A sermon preached at Southminster Presbyterian Church in Boise, Idaho
May 7, 2017
A dear friend called me the other night to tell me a remarkable story. I hesitate about telling all the details of someone else’s story that is very much still unfolding, but when I get to the end of it, I trust you’ll see why it connects to our story from Acts.
My friend lives in the middle of the country and is attending a conference on one of the coasts. She met a woman at breakfast that day, a perfunctory sort of meeting, one you quickly forget about after you’ve exchanged pleasantries and then gone on to the work of the day.
Then she met the woman, again, at dinner that night. The conversation at the table was the usual conversations that people in ministry often have, about the churches we serve, the challenges of discerning God’s call in our lives, etc.
And then, the conversation turned to the story of my friend’s experience with adoption, and what little she knows of her origins. As my adoption story has been slowly unfolding, I have experienced doors opening and new relationships emerging. My friend, on the other hand, has had doors literally slammed in her face. No relationship. And too little information to be google.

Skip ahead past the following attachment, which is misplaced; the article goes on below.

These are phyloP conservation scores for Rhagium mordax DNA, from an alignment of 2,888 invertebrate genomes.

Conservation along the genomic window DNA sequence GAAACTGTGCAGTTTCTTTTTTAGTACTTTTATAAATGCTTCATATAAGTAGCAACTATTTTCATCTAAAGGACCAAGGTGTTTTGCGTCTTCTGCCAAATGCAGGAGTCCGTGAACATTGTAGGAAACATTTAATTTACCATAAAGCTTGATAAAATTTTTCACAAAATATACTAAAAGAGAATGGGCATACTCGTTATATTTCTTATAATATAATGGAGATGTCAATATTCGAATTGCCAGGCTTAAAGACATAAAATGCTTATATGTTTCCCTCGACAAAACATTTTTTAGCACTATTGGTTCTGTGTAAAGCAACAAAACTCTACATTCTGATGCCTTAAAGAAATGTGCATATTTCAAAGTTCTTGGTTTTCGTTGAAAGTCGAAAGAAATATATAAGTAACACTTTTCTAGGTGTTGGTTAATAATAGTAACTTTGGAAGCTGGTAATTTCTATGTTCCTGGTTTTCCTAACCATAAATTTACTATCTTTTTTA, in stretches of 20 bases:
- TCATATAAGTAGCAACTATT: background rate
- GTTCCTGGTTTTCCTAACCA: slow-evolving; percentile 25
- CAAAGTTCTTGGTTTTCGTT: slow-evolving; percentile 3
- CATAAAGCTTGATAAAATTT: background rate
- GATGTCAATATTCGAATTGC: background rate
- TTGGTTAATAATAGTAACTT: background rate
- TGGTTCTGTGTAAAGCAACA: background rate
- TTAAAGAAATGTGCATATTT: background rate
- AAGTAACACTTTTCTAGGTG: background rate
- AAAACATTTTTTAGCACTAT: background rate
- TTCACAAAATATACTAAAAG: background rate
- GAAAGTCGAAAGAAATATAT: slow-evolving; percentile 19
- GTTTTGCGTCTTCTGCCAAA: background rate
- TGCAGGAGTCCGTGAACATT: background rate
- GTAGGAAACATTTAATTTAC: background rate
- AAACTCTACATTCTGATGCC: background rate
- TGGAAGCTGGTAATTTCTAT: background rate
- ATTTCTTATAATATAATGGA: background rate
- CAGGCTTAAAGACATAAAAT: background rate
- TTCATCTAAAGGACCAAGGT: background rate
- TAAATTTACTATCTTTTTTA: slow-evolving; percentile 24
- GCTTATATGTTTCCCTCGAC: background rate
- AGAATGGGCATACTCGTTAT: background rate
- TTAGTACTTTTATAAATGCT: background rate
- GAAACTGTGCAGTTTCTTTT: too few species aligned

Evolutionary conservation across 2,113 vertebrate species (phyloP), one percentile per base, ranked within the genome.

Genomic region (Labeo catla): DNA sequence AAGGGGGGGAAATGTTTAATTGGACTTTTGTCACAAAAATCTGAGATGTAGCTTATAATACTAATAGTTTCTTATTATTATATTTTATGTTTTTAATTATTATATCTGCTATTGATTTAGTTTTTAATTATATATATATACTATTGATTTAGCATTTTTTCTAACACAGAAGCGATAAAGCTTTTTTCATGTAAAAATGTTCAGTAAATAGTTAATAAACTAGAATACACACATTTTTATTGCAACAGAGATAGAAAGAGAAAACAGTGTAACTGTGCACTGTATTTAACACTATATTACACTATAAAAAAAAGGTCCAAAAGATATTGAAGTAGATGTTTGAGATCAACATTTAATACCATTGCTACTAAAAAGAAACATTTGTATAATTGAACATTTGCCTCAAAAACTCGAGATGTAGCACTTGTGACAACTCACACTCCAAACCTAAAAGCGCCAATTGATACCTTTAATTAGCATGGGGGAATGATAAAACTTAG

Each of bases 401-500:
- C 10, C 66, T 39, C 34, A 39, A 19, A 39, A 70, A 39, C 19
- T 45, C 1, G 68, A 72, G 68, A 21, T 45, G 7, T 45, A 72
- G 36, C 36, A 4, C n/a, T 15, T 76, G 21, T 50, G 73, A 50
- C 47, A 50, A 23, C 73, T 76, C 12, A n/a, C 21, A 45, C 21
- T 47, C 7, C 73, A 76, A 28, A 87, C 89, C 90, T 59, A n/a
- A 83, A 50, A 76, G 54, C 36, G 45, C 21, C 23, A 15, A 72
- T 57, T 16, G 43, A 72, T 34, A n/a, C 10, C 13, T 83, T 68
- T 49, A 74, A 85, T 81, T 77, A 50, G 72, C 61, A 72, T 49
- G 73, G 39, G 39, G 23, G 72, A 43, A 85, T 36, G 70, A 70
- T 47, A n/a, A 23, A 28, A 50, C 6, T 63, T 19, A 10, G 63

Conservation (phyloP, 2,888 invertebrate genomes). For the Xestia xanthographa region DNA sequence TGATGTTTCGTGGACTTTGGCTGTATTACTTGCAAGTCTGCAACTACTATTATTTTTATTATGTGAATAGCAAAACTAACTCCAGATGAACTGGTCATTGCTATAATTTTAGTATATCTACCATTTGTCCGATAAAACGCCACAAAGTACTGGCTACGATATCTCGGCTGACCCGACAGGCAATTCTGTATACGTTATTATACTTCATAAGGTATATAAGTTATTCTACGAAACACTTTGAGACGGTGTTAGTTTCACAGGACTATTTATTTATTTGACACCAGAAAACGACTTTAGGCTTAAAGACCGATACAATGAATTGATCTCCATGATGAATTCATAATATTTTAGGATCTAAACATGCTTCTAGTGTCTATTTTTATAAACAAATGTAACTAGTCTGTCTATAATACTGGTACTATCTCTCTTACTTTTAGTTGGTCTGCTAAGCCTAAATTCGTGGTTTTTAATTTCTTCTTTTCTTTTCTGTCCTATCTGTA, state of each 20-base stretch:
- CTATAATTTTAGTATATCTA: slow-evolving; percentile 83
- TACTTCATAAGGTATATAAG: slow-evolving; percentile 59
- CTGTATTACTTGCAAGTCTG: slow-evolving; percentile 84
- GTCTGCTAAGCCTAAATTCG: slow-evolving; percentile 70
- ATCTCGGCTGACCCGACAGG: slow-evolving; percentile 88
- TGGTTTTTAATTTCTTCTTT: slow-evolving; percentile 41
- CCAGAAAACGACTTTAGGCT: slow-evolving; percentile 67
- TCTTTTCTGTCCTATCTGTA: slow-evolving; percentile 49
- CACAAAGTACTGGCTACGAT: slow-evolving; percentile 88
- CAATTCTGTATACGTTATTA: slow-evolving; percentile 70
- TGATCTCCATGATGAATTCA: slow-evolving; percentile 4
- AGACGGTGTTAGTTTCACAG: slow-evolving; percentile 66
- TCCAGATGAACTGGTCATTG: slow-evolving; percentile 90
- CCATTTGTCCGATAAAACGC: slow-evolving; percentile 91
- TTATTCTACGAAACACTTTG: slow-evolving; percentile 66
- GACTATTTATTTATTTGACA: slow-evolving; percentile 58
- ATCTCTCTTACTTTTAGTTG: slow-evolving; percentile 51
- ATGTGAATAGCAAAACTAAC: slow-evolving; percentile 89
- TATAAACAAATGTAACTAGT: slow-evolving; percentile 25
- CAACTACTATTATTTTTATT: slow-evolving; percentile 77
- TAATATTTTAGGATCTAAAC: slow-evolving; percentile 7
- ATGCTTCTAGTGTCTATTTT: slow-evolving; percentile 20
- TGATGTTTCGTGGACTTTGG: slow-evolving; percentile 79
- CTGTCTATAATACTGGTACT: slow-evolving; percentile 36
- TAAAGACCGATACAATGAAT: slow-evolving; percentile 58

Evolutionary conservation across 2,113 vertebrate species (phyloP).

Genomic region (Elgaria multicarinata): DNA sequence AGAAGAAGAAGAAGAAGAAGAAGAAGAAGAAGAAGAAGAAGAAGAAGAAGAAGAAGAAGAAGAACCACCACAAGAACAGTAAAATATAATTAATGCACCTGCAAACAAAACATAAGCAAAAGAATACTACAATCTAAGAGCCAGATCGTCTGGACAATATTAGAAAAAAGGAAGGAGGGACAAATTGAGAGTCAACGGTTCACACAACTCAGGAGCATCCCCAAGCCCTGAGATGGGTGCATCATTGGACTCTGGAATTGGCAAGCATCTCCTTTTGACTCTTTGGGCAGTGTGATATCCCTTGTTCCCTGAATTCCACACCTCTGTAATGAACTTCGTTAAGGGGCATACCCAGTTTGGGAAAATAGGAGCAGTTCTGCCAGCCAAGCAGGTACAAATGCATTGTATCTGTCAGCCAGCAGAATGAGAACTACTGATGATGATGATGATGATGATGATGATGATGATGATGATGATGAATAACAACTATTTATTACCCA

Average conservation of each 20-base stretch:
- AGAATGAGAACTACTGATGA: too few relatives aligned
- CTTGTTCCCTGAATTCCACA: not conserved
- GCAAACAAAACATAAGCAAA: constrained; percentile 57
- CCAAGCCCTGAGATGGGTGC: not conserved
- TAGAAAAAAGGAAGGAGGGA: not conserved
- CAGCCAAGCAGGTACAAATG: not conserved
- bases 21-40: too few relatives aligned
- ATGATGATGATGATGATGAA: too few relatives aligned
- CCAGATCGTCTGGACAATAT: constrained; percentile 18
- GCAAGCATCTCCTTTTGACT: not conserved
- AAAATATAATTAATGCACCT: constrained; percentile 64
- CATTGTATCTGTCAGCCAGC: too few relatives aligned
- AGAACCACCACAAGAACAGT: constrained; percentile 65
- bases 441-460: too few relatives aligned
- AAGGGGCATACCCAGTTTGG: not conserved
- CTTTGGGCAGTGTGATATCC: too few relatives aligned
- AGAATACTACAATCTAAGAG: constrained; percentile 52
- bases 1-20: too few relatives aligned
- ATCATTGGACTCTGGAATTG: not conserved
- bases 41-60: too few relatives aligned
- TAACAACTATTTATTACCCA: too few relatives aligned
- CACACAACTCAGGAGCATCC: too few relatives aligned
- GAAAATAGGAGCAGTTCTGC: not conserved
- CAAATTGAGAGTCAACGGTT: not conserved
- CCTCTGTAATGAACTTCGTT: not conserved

So at dinner, she was relating the few things she knows about her birth father—his nickname, the color of the car he drove 60 years ago, a general guess about where he was from—and the other woman at the table, the one she met at breakfast, started to get pale and look at her husband. My friend asks if she’s okay, and the woman says, “I think your birth father is my grandfather”.
After my friend told me her story, as we talked, she said the person who had invited them all to dinner together wasn’t sure, as he was doing the inviting, just WHY he would put this particular dinner party together. He said he felt he had to invite them all.
And I thought of the Holy Spirit, working through the life of the dinner party organizer to bring those women together.
The Holy Spirit works in and through our lives to bring our stories together.